(HealthDay News) — For patients after an acute coronary syndrome (ACS) event, darapladib inhibition of lipoprotein-associated phospholipase A2 (Lp-PLA2) does not reduce the risk of major coronary events, according to a study published online August 31 in the Journal of the American Medical Association. The study was published to coincide with the annual European Society of Cardiology Congress, held from August 30 to September 3 in Barcelona, Spain.

Michelle L. O’Donoghue, MD, MPH, from the TIMI Study Group at Brigham and Women’s Hospital in Boston, and colleagues examined the safety and efficacy of darapladib in patients after an ACS event. A total of 13,026 participants within 30 days of hospitalization with an ACS from 868 sites in 36 countries were randomized to once-daily darapladib or placebo.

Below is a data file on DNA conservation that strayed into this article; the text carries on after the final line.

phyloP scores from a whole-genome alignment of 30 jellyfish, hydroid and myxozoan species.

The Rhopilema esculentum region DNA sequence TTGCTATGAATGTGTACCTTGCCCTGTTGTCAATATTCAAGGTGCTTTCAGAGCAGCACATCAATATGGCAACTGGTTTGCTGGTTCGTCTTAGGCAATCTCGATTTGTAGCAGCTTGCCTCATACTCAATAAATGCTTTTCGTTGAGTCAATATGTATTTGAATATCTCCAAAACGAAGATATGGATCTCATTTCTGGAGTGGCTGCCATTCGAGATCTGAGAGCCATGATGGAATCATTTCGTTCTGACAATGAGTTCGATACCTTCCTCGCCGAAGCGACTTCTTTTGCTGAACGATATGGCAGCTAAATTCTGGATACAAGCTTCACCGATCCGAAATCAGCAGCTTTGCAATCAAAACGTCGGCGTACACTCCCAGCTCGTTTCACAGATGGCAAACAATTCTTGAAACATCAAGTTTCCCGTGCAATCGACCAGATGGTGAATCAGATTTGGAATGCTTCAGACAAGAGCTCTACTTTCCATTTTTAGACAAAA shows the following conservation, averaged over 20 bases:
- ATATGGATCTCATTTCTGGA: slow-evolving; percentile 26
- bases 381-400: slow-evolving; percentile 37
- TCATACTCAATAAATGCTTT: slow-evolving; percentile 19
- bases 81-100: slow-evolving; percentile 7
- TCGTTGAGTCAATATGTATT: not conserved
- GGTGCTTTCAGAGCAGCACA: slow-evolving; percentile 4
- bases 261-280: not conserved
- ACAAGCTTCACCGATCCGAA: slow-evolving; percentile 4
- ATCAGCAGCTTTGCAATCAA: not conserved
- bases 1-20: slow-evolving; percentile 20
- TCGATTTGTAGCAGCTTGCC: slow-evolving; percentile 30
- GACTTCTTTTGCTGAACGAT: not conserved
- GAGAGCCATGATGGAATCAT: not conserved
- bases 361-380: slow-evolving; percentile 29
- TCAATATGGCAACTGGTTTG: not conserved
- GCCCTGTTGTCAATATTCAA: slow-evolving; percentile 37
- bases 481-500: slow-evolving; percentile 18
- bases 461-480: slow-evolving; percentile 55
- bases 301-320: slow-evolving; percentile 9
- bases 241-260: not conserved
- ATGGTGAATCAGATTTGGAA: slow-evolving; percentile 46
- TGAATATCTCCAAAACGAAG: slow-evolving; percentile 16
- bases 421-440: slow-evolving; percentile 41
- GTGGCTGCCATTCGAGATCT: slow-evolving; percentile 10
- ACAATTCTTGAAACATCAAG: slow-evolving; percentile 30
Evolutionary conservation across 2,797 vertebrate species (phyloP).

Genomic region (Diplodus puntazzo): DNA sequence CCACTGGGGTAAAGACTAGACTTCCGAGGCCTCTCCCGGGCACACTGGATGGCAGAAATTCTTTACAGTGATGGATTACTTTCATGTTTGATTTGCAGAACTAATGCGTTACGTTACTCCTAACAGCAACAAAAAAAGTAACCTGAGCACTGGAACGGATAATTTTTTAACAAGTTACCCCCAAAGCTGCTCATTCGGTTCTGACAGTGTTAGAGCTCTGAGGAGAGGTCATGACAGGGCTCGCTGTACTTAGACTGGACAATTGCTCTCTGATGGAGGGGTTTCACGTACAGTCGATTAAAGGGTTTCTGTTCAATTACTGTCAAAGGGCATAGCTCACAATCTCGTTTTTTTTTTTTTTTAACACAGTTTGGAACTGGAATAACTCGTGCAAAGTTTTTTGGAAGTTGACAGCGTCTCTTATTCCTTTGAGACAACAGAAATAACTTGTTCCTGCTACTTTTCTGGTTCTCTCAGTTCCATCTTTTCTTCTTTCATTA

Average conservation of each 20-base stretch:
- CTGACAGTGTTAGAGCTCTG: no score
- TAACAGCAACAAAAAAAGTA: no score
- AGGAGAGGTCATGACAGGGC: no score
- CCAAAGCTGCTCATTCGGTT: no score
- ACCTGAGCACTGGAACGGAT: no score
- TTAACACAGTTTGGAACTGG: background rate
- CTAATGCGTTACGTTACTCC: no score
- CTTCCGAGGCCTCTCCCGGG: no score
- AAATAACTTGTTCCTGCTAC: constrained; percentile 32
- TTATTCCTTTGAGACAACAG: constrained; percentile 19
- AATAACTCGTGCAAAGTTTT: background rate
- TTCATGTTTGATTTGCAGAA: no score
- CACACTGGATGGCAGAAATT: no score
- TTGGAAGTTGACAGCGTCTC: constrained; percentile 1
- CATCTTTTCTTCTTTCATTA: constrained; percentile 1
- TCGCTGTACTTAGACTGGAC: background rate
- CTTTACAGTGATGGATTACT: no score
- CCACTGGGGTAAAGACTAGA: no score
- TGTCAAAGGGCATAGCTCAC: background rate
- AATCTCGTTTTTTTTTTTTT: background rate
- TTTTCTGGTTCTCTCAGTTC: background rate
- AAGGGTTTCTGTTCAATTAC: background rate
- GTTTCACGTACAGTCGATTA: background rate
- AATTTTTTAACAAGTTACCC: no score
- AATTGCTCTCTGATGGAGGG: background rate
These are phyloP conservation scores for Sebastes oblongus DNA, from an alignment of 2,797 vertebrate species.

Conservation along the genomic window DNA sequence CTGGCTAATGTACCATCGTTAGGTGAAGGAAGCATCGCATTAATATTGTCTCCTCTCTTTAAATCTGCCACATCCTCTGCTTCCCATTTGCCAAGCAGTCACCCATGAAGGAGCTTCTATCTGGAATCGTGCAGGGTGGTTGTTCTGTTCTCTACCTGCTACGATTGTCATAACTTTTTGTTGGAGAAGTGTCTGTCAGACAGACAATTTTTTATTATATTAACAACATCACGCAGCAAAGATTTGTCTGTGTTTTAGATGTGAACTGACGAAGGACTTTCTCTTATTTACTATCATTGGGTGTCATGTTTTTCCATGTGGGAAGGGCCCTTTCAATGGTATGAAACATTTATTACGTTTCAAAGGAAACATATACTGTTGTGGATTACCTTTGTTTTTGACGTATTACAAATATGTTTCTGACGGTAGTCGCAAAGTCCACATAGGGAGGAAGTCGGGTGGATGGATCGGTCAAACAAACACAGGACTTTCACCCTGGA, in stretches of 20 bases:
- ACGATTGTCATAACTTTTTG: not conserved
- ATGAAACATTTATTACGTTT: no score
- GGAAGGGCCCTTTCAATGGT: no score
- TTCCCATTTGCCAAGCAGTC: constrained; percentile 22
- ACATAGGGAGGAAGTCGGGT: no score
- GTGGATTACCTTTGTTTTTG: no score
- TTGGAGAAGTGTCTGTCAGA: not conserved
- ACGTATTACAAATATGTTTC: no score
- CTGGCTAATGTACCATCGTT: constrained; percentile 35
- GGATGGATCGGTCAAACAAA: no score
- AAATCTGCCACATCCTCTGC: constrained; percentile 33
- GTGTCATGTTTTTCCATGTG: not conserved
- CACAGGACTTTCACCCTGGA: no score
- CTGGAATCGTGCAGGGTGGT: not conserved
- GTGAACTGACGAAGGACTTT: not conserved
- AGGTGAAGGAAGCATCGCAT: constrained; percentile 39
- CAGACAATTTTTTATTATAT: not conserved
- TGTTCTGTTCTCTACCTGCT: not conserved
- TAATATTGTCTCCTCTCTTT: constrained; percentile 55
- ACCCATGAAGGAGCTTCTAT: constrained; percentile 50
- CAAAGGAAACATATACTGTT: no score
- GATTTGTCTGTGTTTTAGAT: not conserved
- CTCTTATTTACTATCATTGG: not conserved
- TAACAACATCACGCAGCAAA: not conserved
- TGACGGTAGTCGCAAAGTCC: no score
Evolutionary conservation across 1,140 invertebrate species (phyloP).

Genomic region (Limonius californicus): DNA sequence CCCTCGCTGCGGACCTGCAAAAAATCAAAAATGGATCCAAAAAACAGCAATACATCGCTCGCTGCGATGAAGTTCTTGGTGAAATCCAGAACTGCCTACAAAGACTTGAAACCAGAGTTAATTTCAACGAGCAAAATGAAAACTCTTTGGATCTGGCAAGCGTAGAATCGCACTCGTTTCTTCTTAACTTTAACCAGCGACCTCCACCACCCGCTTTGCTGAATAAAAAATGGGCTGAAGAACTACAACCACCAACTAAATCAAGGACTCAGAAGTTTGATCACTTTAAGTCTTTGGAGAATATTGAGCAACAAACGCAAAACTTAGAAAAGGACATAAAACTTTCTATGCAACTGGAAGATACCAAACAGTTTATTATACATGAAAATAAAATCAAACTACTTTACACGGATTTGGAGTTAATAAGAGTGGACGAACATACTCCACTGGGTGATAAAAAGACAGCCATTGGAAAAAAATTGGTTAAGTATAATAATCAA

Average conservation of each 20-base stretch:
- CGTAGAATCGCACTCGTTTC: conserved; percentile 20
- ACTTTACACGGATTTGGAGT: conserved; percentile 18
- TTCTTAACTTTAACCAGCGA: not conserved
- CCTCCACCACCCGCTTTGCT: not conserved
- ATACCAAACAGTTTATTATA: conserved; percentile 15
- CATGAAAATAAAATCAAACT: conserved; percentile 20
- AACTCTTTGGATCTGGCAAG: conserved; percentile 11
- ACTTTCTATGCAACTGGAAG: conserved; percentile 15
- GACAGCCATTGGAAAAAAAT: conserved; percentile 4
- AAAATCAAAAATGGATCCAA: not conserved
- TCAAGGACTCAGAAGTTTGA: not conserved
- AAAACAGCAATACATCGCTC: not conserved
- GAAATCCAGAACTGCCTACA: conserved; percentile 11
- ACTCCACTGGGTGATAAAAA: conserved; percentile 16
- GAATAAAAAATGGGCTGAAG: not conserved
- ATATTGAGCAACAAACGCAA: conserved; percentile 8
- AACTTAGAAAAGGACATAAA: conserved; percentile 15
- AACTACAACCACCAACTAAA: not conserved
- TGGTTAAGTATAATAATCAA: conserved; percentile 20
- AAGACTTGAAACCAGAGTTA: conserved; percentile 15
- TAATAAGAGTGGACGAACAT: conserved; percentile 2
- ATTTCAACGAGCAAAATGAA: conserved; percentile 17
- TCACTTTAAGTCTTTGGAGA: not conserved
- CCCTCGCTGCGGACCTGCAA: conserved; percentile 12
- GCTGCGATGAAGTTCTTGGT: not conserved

The researchers found that the primary end point of major coronary events (composite of coronary heart disease death, myocardial infarction [MI], or urgent coronary revascularization for MI) occurred in 16.3% of the darapladib group and 15.6% of the placebo group at three years (hazard ratio, 1.00; 95% confidence interval, 0.91–1.09; P=0.93). There were no between-group differences for the composite of cardiovascular death, MI, or stroke; additional secondary end points; individual components of the primary end point; or all-cause mortality.

“Direct inhibition of Lp-PLA2 with darapladib added to optimal medical therapy and initiated within 30 days of hospitalization did not reduce the risk of major coronary events,” the authors write.

Several authors disclosed financial ties to pharmaceutical companies, including GlaxoSmithKline, which manufactures darapladib and funded the study.

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